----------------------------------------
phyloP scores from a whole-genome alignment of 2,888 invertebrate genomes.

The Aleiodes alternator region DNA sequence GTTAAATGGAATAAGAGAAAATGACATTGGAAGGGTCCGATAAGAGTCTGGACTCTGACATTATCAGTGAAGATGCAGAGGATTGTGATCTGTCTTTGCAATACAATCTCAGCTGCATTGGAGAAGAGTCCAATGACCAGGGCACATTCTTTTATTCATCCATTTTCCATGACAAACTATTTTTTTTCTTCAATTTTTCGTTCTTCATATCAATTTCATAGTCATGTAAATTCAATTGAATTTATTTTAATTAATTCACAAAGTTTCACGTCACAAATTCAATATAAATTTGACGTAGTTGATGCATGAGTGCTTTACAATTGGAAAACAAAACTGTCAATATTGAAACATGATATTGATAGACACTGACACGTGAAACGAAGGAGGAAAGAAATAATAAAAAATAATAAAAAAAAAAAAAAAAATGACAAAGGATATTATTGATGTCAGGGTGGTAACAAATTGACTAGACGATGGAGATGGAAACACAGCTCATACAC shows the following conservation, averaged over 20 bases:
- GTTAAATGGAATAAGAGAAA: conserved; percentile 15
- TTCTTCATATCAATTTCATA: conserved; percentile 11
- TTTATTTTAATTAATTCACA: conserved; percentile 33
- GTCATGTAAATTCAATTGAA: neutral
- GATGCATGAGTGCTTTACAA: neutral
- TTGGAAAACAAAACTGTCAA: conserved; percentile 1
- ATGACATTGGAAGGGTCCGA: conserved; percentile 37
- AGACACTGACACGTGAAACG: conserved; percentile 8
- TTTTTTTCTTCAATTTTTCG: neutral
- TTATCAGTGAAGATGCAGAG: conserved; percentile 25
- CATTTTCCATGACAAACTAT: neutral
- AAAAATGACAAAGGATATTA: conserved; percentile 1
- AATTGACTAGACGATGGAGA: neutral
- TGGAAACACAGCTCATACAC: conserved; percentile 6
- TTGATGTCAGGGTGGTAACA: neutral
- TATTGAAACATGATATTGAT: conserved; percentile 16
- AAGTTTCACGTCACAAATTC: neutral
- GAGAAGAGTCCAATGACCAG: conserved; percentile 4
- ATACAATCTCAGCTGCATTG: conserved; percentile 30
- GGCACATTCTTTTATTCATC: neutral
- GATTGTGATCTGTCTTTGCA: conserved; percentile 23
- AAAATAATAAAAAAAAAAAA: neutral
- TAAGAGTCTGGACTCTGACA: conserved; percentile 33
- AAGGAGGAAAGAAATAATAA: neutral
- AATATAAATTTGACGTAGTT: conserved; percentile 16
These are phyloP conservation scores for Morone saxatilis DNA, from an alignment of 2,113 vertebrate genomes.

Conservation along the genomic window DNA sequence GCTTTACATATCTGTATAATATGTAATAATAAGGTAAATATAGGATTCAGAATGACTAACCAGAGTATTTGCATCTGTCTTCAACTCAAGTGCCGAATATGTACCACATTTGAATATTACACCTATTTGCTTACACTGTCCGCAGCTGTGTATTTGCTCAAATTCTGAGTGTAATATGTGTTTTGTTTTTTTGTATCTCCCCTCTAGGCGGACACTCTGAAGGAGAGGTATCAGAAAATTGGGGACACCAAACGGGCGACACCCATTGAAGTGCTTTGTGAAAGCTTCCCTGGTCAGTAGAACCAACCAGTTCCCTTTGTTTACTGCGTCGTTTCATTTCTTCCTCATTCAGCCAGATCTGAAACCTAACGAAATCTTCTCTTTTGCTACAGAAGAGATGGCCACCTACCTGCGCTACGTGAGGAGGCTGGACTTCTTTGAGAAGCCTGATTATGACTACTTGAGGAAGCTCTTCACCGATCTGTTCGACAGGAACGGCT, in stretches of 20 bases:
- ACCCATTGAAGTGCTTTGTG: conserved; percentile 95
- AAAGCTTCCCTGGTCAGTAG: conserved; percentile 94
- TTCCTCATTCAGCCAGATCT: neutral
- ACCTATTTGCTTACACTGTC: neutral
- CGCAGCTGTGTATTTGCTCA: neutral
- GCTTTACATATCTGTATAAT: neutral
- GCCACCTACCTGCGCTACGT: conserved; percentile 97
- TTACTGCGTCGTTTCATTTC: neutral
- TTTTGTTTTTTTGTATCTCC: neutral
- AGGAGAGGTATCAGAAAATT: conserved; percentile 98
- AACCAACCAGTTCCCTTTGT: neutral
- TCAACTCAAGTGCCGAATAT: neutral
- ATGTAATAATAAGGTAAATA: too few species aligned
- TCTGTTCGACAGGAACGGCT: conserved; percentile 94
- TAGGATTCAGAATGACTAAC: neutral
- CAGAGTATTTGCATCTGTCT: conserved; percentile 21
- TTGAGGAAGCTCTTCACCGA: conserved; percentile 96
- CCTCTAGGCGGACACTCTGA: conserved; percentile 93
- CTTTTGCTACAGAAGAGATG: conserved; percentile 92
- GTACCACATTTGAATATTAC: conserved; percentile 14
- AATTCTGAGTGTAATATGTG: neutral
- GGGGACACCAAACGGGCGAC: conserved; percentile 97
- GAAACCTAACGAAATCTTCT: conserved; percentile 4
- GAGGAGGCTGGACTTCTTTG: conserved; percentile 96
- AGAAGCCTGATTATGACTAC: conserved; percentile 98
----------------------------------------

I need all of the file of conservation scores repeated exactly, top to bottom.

phyloP scores from a whole-genome alignment of 2,888 invertebrate genomes.

The Aleiodes alternator region DNA sequence GTTAAATGGAATAAGAGAAAATGACATTGGAAGGGTCCGATAAGAGTCTGGACTCTGACATTATCAGTGAAGATGCAGAGGATTGTGATCTGTCTTTGCAATACAATCTCAGCTGCATTGGAGAAGAGTCCAATGACCAGGGCACATTCTTTTATTCATCCATTTTCCATGACAAACTATTTTTTTTCTTCAATTTTTCGTTCTTCATATCAATTTCATAGTCATGTAAATTCAATTGAATTTATTTTAATTAATTCACAAAGTTTCACGTCACAAATTCAATATAAATTTGACGTAGTTGATGCATGAGTGCTTTACAATTGGAAAACAAAACTGTCAATATTGAAACATGATATTGATAGACACTGACACGTGAAACGAAGGAGGAAAGAAATAATAAAAAATAATAAAAAAAAAAAAAAAAATGACAAAGGATATTATTGATGTCAGGGTGGTAACAAATTGACTAGACGATGGAGATGGAAACACAGCTCATACAC shows the following conservation, averaged over 20 bases:
- GTTAAATGGAATAAGAGAAA: conserved; percentile 15
- TTCTTCATATCAATTTCATA: conserved; percentile 11
- TTTATTTTAATTAATTCACA: conserved; percentile 33
- GTCATGTAAATTCAATTGAA: neutral
- GATGCATGAGTGCTTTACAA: neutral
- TTGGAAAACAAAACTGTCAA: conserved; percentile 1
- ATGACATTGGAAGGGTCCGA: conserved; percentile 37
- AGACACTGACACGTGAAACG: conserved; percentile 8
- TTTTTTTCTTCAATTTTTCG: neutral
- TTATCAGTGAAGATGCAGAG: conserved; percentile 25
- CATTTTCCATGACAAACTAT: neutral
- AAAAATGACAAAGGATATTA: conserved; percentile 1
- AATTGACTAGACGATGGAGA: neutral
- TGGAAACACAGCTCATACAC: conserved; percentile 6
- TTGATGTCAGGGTGGTAACA: neutral
- TATTGAAACATGATATTGAT: conserved; percentile 16
- AAGTTTCACGTCACAAATTC: neutral
- GAGAAGAGTCCAATGACCAG: conserved; percentile 4
- ATACAATCTCAGCTGCATTG: conserved; percentile 30
- GGCACATTCTTTTATTCATC: neutral
- GATTGTGATCTGTCTTTGCA: conserved; percentile 23
- AAAATAATAAAAAAAAAAAA: neutral
- TAAGAGTCTGGACTCTGACA: conserved; percentile 33
- AAGGAGGAAAGAAATAATAA: neutral
- AATATAAATTTGACGTAGTT: conserved; percentile 16
These are phyloP conservation scores for Morone saxatilis DNA, from an alignment of 2,113 vertebrate genomes.

Conservation along the genomic window DNA sequence GCTTTACATATCTGTATAATATGTAATAATAAGGTAAATATAGGATTCAGAATGACTAACCAGAGTATTTGCATCTGTCTTCAACTCAAGTGCCGAATATGTACCACATTTGAATATTACACCTATTTGCTTACACTGTCCGCAGCTGTGTATTTGCTCAAATTCTGAGTGTAATATGTGTTTTGTTTTTTTGTATCTCCCCTCTAGGCGGACACTCTGAAGGAGAGGTATCAGAAAATTGGGGACACCAAACGGGCGACACCCATTGAAGTGCTTTGTGAAAGCTTCCCTGGTCAGTAGAACCAACCAGTTCCCTTTGTTTACTGCGTCGTTTCATTTCTTCCTCATTCAGCCAGATCTGAAACCTAACGAAATCTTCTCTTTTGCTACAGAAGAGATGGCCACCTACCTGCGCTACGTGAGGAGGCTGGACTTCTTTGAGAAGCCTGATTATGACTACTTGAGGAAGCTCTTCACCGATCTGTTCGACAGGAACGGCT, in stretches of 20 bases:
- ACCCATTGAAGTGCTTTGTG: conserved; percentile 95
- AAAGCTTCCCTGGTCAGTAG: conserved; percentile 94
- TTCCTCATTCAGCCAGATCT: neutral
- ACCTATTTGCTTACACTGTC: neutral
- CGCAGCTGTGTATTTGCTCA: neutral
- GCTTTACATATCTGTATAAT: neutral
- GCCACCTACCTGCGCTACGT: conserved; percentile 97
- TTACTGCGTCGTTTCATTTC: neutral
- TTTTGTTTTTTTGTATCTCC: neutral
- AGGAGAGGTATCAGAAAATT: conserved; percentile 98
- AACCAACCAGTTCCCTTTGT: neutral
- TCAACTCAAGTGCCGAATAT: neutral
- ATGTAATAATAAGGTAAATA: too few species aligned
- TCTGTTCGACAGGAACGGCT: conserved; percentile 94
- TAGGATTCAGAATGACTAAC: neutral
- CAGAGTATTTGCATCTGTCT: conserved; percentile 21
- TTGAGGAAGCTCTTCACCGA: conserved; percentile 96
- CCTCTAGGCGGACACTCTGA: conserved; percentile 93
- CTTTTGCTACAGAAGAGATG: conserved; percentile 92
- GTACCACATTTGAATATTAC: conserved; percentile 14
- AATTCTGAGTGTAATATGTG: neutral
- GGGGACACCAAACGGGCGAC: conserved; percentile 97
- GAAACCTAACGAAATCTTCT: conserved; percentile 4
- GAGGAGGCTGGACTTCTTTG: conserved; percentile 96
- AGAAGCCTGATTATGACTAC: conserved; percentile 98